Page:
The future of paid media tracking: an introduction to Meta’s Interoperable Private Attribution
5 Min Read
As advertisers, we need accurate reporting about how our campaigns are performing. Currently, paid media channels attribute conversions and campaign successes using browser-based cookies.
This model relies heavily on using data about the people who clicked ads and bought products to determine return on ad spend [ROAS], but the paid media ecosystem is moving towards more privacy and less personal data sharing.
But how can advertisers provide companies with accurate reporting, while sharing less data?
Interoperable Private Attribution (IPA) is a proposed system from Meta & Mozilla that would enable accurate ad measurement while ensuring user privacy.
The current system: how ad measurement is done today
Using a Global ID to compare impressions with purchases
In the current system, every user has a unique identifying number. That identifying number is recorded every time they click on an ad or make a purchase.
Ad tech companies and paid media platforms can see these identifying numbers to determine how many people made a purchase after seeing an ad.
In its present form, this system means sharing a large volume of personal data with advertisers.
One current solution is to ask users for their consent. However, asking for consent has its challenges:
It is difficult for a cookie consent prompt to explain the full context of this decision for users.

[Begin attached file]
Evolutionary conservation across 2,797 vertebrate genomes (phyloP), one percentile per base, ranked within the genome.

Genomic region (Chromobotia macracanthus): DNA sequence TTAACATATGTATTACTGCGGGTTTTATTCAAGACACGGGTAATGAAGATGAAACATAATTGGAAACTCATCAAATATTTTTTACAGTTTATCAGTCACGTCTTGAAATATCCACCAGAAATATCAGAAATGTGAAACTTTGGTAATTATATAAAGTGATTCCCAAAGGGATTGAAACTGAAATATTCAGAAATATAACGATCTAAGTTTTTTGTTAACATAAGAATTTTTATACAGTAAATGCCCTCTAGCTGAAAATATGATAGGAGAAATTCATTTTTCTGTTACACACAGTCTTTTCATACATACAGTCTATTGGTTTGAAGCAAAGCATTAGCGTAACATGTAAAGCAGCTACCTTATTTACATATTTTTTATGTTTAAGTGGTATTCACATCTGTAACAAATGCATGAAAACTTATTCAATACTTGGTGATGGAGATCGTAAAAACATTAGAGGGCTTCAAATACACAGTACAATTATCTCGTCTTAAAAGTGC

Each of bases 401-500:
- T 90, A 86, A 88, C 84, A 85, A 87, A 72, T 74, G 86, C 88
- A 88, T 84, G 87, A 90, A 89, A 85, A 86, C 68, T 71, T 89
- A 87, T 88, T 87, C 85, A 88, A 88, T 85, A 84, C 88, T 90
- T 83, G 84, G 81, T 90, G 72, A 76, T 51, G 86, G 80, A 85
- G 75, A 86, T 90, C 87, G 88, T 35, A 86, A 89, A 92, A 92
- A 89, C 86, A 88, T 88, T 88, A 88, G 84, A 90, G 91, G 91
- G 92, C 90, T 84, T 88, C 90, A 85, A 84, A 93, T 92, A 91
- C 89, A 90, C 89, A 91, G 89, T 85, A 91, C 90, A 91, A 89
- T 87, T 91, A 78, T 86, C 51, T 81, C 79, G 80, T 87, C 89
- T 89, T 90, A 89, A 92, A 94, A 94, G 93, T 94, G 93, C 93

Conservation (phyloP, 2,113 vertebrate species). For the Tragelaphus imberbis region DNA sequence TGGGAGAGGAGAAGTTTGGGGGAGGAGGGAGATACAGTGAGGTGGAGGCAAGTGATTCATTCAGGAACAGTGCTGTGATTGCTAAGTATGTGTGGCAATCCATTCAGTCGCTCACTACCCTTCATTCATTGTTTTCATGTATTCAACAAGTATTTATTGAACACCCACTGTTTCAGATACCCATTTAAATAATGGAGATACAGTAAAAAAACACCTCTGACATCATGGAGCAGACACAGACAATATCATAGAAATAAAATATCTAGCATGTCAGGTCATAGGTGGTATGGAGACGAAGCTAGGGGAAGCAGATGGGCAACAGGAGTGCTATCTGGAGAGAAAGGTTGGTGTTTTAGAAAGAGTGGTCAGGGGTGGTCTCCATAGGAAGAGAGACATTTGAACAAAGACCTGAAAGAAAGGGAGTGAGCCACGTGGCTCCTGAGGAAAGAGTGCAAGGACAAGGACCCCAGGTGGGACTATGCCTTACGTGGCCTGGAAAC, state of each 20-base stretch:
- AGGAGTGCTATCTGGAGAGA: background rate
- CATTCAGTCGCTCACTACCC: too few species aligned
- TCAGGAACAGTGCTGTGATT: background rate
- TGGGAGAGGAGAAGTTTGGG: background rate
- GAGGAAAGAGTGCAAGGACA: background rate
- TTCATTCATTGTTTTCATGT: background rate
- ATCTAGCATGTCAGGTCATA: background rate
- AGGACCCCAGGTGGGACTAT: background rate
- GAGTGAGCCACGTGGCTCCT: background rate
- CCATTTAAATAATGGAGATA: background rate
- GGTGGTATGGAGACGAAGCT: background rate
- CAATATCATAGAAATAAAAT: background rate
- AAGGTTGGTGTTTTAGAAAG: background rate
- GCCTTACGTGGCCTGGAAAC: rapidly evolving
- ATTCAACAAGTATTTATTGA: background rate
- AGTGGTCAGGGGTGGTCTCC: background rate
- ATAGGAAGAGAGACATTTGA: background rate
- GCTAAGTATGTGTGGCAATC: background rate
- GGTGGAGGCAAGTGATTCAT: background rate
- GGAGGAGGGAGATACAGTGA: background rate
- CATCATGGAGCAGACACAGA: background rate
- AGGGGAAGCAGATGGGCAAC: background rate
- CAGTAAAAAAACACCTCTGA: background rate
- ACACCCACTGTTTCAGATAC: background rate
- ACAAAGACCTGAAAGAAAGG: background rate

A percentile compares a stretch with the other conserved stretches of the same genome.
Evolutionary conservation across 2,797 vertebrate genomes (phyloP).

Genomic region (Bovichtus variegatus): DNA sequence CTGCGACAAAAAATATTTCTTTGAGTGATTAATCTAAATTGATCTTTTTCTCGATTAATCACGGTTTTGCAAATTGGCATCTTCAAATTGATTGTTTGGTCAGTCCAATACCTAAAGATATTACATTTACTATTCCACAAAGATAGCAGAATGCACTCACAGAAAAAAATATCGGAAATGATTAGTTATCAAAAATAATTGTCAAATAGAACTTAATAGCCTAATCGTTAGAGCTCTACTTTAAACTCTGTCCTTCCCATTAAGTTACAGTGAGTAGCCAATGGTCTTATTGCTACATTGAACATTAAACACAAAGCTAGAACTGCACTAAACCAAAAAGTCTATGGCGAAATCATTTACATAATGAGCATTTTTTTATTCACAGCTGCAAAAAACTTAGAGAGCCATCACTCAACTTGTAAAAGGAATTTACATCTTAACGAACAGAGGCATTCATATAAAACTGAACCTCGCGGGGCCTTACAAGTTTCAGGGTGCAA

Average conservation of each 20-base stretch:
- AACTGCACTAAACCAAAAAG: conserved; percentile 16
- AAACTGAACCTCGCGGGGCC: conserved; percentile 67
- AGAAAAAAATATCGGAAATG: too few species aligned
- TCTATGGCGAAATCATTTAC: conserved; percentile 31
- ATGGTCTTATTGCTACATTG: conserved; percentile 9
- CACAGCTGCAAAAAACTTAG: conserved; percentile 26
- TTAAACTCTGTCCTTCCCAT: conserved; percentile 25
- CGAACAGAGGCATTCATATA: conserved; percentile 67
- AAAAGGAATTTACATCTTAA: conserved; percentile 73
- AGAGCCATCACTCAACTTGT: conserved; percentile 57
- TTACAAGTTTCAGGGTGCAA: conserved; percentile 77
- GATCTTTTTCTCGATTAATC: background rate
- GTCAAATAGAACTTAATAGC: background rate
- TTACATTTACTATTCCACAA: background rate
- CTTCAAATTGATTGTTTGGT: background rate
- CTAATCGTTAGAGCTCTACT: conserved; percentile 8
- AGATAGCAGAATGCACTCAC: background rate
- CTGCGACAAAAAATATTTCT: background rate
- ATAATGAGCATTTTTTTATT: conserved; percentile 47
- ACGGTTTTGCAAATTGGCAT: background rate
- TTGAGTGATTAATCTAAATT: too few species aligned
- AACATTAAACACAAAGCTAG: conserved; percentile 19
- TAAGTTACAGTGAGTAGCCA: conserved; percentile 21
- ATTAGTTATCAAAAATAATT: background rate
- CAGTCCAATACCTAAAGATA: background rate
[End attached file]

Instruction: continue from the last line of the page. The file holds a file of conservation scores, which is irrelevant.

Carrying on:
Without fully understanding what they are being asked, users might share more data than they would like, or opt out due to a lack of understanding.
People have consent fatigue from being asked too frequently.
There are alternative solutions being explored currently, such as Chrome’s Attribution Reporting API and Apple’s SKAN model which is currently used for app installs, but both come with their limitations, such as 24-48 time delays and a lack of cross-device counting.
The proposed solution: Interoperable Private Attribution (IPA)
At the core of IPA are two key ideas that differ from previous approaches
Match Keys: A secure identifier that can be set by apps and websites people commonly log-in to across devices.
Matching in MPC: Matching of ad interactions and conversions happens server-side, within MPC (Secure Multiparty Computation), rather than on-device.
What are match keys?
IPA adopts a match key concept, in which an encrypted match key is created when a user logs into a browser on one device, which allows the system to connect the behaviour of that user as they move around different browsers and devices, provided that they use the same login information and the solution is adopted by all browsers. Theoretically, it could determine whether a user saw an ad on one device that influenced a purchase on another.
A democratised, write-only identifier that anyone can set, but also anyone can benefit from.
Since only the browser / operating system can read the match key, and the actual value is never revealed to anyone, it cannot be used for tracking or profiling.